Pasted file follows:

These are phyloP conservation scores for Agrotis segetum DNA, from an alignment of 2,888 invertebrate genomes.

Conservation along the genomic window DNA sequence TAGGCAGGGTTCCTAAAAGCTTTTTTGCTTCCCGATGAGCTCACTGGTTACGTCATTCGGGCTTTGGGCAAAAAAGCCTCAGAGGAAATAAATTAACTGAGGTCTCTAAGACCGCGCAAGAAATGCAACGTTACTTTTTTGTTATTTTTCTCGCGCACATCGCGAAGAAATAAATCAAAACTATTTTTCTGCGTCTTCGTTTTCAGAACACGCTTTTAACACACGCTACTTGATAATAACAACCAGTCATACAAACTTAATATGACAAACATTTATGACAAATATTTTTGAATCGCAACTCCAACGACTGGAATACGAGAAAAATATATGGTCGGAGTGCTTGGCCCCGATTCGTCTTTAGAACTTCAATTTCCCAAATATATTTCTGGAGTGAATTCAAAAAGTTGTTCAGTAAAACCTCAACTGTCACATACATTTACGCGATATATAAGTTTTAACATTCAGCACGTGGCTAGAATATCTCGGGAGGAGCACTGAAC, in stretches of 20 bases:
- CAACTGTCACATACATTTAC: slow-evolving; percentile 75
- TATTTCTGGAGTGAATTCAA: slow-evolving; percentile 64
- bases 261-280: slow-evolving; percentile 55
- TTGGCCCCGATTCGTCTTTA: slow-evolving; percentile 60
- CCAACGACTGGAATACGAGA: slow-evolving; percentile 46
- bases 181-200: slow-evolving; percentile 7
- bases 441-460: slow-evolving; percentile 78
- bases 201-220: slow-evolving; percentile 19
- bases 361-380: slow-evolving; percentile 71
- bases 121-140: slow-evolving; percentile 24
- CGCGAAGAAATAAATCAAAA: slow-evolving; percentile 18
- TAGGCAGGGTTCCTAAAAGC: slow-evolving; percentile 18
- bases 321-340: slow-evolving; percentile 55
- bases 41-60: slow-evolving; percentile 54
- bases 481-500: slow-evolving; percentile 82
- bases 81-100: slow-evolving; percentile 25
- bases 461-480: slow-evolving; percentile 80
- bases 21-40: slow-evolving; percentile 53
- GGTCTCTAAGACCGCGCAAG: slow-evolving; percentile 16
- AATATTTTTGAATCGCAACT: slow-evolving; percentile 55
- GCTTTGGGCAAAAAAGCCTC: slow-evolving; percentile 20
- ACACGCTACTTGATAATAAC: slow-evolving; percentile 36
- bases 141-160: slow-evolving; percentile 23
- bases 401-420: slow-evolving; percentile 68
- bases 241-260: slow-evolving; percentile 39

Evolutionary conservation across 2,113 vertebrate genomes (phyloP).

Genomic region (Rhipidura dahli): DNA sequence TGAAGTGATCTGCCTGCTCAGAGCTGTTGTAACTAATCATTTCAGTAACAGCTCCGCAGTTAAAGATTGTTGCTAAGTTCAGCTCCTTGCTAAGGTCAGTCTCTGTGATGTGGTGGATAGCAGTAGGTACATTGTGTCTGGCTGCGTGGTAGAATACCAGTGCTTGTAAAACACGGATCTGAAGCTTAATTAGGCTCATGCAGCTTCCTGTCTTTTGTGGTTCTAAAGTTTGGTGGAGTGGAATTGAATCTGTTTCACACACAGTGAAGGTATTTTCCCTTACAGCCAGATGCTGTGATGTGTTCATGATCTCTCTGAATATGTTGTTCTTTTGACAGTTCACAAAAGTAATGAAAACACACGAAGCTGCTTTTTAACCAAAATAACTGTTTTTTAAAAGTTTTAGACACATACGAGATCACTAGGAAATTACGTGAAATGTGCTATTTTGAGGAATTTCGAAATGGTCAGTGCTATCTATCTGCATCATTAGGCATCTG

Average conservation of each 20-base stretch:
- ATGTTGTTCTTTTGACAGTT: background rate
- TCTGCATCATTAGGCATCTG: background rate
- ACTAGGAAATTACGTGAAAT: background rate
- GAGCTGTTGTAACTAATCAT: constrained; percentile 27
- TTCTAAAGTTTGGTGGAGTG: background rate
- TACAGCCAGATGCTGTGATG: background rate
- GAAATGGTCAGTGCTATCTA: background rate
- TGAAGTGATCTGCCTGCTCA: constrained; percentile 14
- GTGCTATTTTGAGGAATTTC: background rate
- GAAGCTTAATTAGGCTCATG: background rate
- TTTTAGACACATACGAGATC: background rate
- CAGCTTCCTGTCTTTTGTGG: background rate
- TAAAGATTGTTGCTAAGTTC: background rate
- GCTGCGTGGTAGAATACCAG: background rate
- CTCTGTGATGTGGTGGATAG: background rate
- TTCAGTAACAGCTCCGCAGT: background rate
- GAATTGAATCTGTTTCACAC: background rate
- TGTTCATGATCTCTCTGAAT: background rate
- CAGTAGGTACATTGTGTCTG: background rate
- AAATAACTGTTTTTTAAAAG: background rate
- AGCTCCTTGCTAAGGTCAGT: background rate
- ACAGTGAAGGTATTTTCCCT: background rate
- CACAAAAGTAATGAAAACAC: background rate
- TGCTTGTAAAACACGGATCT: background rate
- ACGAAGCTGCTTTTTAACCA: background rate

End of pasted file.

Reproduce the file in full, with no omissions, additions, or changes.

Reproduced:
These are phyloP conservation scores for Agrotis segetum DNA, from an alignment of 2,888 invertebrate genomes.

Conservation along the genomic window DNA sequence TAGGCAGGGTTCCTAAAAGCTTTTTTGCTTCCCGATGAGCTCACTGGTTACGTCATTCGGGCTTTGGGCAAAAAAGCCTCAGAGGAAATAAATTAACTGAGGTCTCTAAGACCGCGCAAGAAATGCAACGTTACTTTTTTGTTATTTTTCTCGCGCACATCGCGAAGAAATAAATCAAAACTATTTTTCTGCGTCTTCGTTTTCAGAACACGCTTTTAACACACGCTACTTGATAATAACAACCAGTCATACAAACTTAATATGACAAACATTTATGACAAATATTTTTGAATCGCAACTCCAACGACTGGAATACGAGAAAAATATATGGTCGGAGTGCTTGGCCCCGATTCGTCTTTAGAACTTCAATTTCCCAAATATATTTCTGGAGTGAATTCAAAAAGTTGTTCAGTAAAACCTCAACTGTCACATACATTTACGCGATATATAAGTTTTAACATTCAGCACGTGGCTAGAATATCTCGGGAGGAGCACTGAAC, in stretches of 20 bases:
- CAACTGTCACATACATTTAC: slow-evolving; percentile 75
- TATTTCTGGAGTGAATTCAA: slow-evolving; percentile 64
- bases 261-280: slow-evolving; percentile 55
- TTGGCCCCGATTCGTCTTTA: slow-evolving; percentile 60
- CCAACGACTGGAATACGAGA: slow-evolving; percentile 46
- bases 181-200: slow-evolving; percentile 7
- bases 441-460: slow-evolving; percentile 78
- bases 201-220: slow-evolving; percentile 19
- bases 361-380: slow-evolving; percentile 71
- bases 121-140: slow-evolving; percentile 24
- CGCGAAGAAATAAATCAAAA: slow-evolving; percentile 18
- TAGGCAGGGTTCCTAAAAGC: slow-evolving; percentile 18
- bases 321-340: slow-evolving; percentile 55
- bases 41-60: slow-evolving; percentile 54
- bases 481-500: slow-evolving; percentile 82
- bases 81-100: slow-evolving; percentile 25
- bases 461-480: slow-evolving; percentile 80
- bases 21-40: slow-evolving; percentile 53
- GGTCTCTAAGACCGCGCAAG: slow-evolving; percentile 16
- AATATTTTTGAATCGCAACT: slow-evolving; percentile 55
- GCTTTGGGCAAAAAAGCCTC: slow-evolving; percentile 20
- ACACGCTACTTGATAATAAC: slow-evolving; percentile 36
- bases 141-160: slow-evolving; percentile 23
- bases 401-420: slow-evolving; percentile 68
- bases 241-260: slow-evolving; percentile 39

Evolutionary conservation across 2,113 vertebrate genomes (phyloP).

Genomic region (Rhipidura dahli): DNA sequence TGAAGTGATCTGCCTGCTCAGAGCTGTTGTAACTAATCATTTCAGTAACAGCTCCGCAGTTAAAGATTGTTGCTAAGTTCAGCTCCTTGCTAAGGTCAGTCTCTGTGATGTGGTGGATAGCAGTAGGTACATTGTGTCTGGCTGCGTGGTAGAATACCAGTGCTTGTAAAACACGGATCTGAAGCTTAATTAGGCTCATGCAGCTTCCTGTCTTTTGTGGTTCTAAAGTTTGGTGGAGTGGAATTGAATCTGTTTCACACACAGTGAAGGTATTTTCCCTTACAGCCAGATGCTGTGATGTGTTCATGATCTCTCTGAATATGTTGTTCTTTTGACAGTTCACAAAAGTAATGAAAACACACGAAGCTGCTTTTTAACCAAAATAACTGTTTTTTAAAAGTTTTAGACACATACGAGATCACTAGGAAATTACGTGAAATGTGCTATTTTGAGGAATTTCGAAATGGTCAGTGCTATCTATCTGCATCATTAGGCATCTG

Average conservation of each 20-base stretch:
- ATGTTGTTCTTTTGACAGTT: background rate
- TCTGCATCATTAGGCATCTG: background rate
- ACTAGGAAATTACGTGAAAT: background rate
- GAGCTGTTGTAACTAATCAT: constrained; percentile 27
- TTCTAAAGTTTGGTGGAGTG: background rate
- TACAGCCAGATGCTGTGATG: background rate
- GAAATGGTCAGTGCTATCTA: background rate
- TGAAGTGATCTGCCTGCTCA: constrained; percentile 14
- GTGCTATTTTGAGGAATTTC: background rate
- GAAGCTTAATTAGGCTCATG: background rate
- TTTTAGACACATACGAGATC: background rate
- CAGCTTCCTGTCTTTTGTGG: background rate
- TAAAGATTGTTGCTAAGTTC: background rate
- GCTGCGTGGTAGAATACCAG: background rate
- CTCTGTGATGTGGTGGATAG: background rate
- TTCAGTAACAGCTCCGCAGT: background rate
- GAATTGAATCTGTTTCACAC: background rate
- TGTTCATGATCTCTCTGAAT: background rate
- CAGTAGGTACATTGTGTCTG: background rate
- AAATAACTGTTTTTTAAAAG: background rate
- AGCTCCTTGCTAAGGTCAGT: background rate
- ACAGTGAAGGTATTTTCCCT: background rate
- CACAAAAGTAATGAAAACAC: background rate
- TGCTTGTAAAACACGGATCT: background rate
- ACGAAGCTGCTTTTTAACCA: background rate